Options Abound


Visitors can no longer go on a Jeep Safari tour, but there are plenty of other options, which enable guests to experience “real” Florida up close and personal.


These are the springs after all, so water itself is a main attraction, and there are several ways to enjoy it. Those glass bottom boats (they’re named in honor of the Native American leaders who fought for their lands in Florida) take tours out on the Silver River several times a day. Veteran captains who worked for the theme park still pilot the boats, dispensing interesting facts and information about the area during the tours.


If you prefer to explore the waterways under your own power, you can do so by canoe, kayak and paddle board. Discovery Kayak Tours is the on-site vendor offering rentals.


Both the state and county have spent millions on “spring restoration” projects, including the removal of nitrates that have affected water clarity and purity. Swimming is not allowed in the springs.


“Boaters are not allowed to get out of their boats, from the spring or river near the spring head,” notes Christine Garrett, park service specialist. “We do have a launch in the park on the spring side that people can put in from and take out from if they come in through the park, but if they are coming from other areas up or down river, there is not an area to get out of their vessels. They need to enter the park to use the launch and our designated picnic areas that are located throughout the park and are accessible from land only.” 


The scenic gardens and walkways are open for exploration; you can walk or ride bikes along miles of designated trails. At this point, it’s 
“bring your own” when it comes to bikes, but bike rentals may be available in the future.


Trails in the lower section of the park that was the Silver River State Park are now separate, but plans call for a connecting trail to be established, expanding the trail system across the entire park.


“Dogs are allowed in Florida state parks, and a lot of people like to come here and walk their dogs,” says Aiken. Dogs must be vaccinated, well-behaved and on a leash at all times. They can’t be left unattended 
and aren’t allowed on boats, inside buildings or at after-hours events, such as concerts.


“The park is also a great location for birders,” she adds. “As we remove exotic and invasive plants and replace them with native plants, you’ll find more wildlife, like butterflies and birds, coming in.”


In addition to biking and hiking the park’s extensive trail system, horseback riders can take advantage of the park, as well. Horse owners are required to have current negative Coggins certificates for all horses entering the park.


“Right now the equestrian trail is separate and has its own entrance off Highway 40,” Aiken notes. “There is also a vendor who rents horses for guided rides.”


One popular aspect of the theme park was Twin Oaks Mansion, the concert venue. As of press time, the structure was still under renovation for a complete “facelift,” but it will debut this winter as a new calendar of musical performers are scheduled to appear.


The park’s natural beauty makes a perfect setting for special events. Outdoor spaces, pavilions and rooms will be available to rent for activities such as weddings, reunions and receptions. Aiken says the park even hopes to have a wedding planner on board.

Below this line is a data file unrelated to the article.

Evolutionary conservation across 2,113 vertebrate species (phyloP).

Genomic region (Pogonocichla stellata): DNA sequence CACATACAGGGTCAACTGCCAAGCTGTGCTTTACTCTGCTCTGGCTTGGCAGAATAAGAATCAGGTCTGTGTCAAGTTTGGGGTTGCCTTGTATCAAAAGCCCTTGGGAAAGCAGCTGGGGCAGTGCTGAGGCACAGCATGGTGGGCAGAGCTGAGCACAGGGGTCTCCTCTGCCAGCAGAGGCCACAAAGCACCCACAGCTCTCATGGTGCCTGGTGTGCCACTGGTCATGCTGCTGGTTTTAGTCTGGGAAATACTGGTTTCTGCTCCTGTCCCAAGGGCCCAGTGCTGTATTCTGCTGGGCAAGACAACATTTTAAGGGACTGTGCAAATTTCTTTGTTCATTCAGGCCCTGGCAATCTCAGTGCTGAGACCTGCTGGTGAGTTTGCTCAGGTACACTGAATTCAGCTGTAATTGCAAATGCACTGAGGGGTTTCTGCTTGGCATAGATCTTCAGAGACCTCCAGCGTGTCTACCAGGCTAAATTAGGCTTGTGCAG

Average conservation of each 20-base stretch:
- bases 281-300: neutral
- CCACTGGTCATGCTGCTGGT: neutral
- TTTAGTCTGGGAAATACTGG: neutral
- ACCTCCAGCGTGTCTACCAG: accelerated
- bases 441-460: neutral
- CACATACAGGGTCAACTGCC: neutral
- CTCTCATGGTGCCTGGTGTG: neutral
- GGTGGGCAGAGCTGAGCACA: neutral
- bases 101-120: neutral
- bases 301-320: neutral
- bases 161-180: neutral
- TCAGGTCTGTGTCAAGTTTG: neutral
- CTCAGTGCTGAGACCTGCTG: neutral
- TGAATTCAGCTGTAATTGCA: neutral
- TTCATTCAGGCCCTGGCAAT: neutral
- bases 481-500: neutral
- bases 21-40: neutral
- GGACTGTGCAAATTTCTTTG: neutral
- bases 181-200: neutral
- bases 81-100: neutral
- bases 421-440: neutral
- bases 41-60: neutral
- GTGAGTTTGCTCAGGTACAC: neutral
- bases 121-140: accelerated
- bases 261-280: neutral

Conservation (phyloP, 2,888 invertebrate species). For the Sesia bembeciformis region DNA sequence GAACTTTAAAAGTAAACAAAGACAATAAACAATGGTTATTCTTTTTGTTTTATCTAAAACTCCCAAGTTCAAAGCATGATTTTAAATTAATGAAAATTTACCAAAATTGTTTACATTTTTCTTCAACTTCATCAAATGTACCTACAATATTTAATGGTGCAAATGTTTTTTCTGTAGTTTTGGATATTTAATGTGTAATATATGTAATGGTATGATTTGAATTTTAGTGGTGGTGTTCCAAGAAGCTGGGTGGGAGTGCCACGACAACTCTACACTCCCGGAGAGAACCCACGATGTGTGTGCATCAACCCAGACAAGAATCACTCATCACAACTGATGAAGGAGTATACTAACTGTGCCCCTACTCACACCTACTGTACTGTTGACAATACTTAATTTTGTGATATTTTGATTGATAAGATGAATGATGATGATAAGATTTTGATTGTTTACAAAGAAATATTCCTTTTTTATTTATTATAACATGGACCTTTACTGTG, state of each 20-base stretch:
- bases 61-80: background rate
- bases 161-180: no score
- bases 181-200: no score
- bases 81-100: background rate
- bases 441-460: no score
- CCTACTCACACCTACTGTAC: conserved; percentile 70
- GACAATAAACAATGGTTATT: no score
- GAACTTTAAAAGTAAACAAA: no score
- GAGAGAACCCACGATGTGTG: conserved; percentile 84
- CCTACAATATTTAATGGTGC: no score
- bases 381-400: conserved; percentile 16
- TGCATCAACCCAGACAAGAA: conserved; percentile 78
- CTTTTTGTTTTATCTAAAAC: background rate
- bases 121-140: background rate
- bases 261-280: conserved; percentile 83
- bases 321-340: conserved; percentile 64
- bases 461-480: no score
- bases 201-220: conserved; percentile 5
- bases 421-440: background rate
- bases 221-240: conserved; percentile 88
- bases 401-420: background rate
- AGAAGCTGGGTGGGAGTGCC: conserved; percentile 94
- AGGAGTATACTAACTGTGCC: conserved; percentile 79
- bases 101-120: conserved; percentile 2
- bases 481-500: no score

There’s a food concessionaire currently offering a basic hamburger and hotdog menu, but future plans hint at different concession choices with a wider variety.


Camping and cabin rentals make the park even more friendly to visitors wishing to stay overnight or longer. In addition to the full facility campground with 52 sites for RVs/tents (camping fee of $24.00 per night, plus tax, includes water and electric), there are 10 luxury cabins and a primitive campground, which can be used by organized groups such as Boy and Girl Scouts, church groups, etc.


The Silver River Museum and Environmental Education Center and pioneer cracker village are also open to the public but with different hours from the main park. These areas of the park are open for touring on weekends and holidays only from 9am to 5pm, and there is a $2 additional admission fee for the museum.


If you haven’t yet visited your “new” park, this is the perfect time to plan an outing. After all, now that the old theme park has become a state park, it really belongs to all of us. Take advantage of that!

1860: Samuel O. Howse purchased the land surrounding the headwaters of the Silver River.



1870: Phillip Morell, lifetime resident of Silver Springs, built a glass-bottomed rowboat and sold rides above the springs.


1880: T. Brigham Bishop of New York City built a 200-room hotel near the main spring.


1890: Fire destroyed Bishop’s hotel. He replaced it with a new inn called the Brown House.



1900: C. (Ed) Carmichael bought 80 acres around the Springs from Anderson for less than $3,000. He improved the comfort of the glass bottom boats by installing cushioned seats and canopies.


1920: Glass bottom boats improved, equipped with gasoline engines.



1932: Ross Allen, noted herpetologist, founded the Silver Springs Reptile Institute. Allen pioneered many forms of snake anti venom, including a dried variety.


1942: Six of the original Tarzan movies, starring Johnny Weissmuller, were filmed on location at Silver Springs.



1950: The number of guests at Silver Springs jumped to more than 800,000 a year.


1961: More than 100 episodes of “Sea Hunt,” starring Lloyd Bridges, were filmed at Silver Springs.



1972: Silver Springs was declared a registered Natural Landmark by the United States Department of the Interior and the National Park Service.


1984: Florida Leisure Acquisition Corporation purchases Silver Springs from Florida Leisure Attractions.


1990: Jeep Safari, a 35-acre jungle safari, opened to the public. This was the first new expansion at Silver Springs in 12 years.



2013: Silver Springs deemed a State Park and merged with Silver River State Park.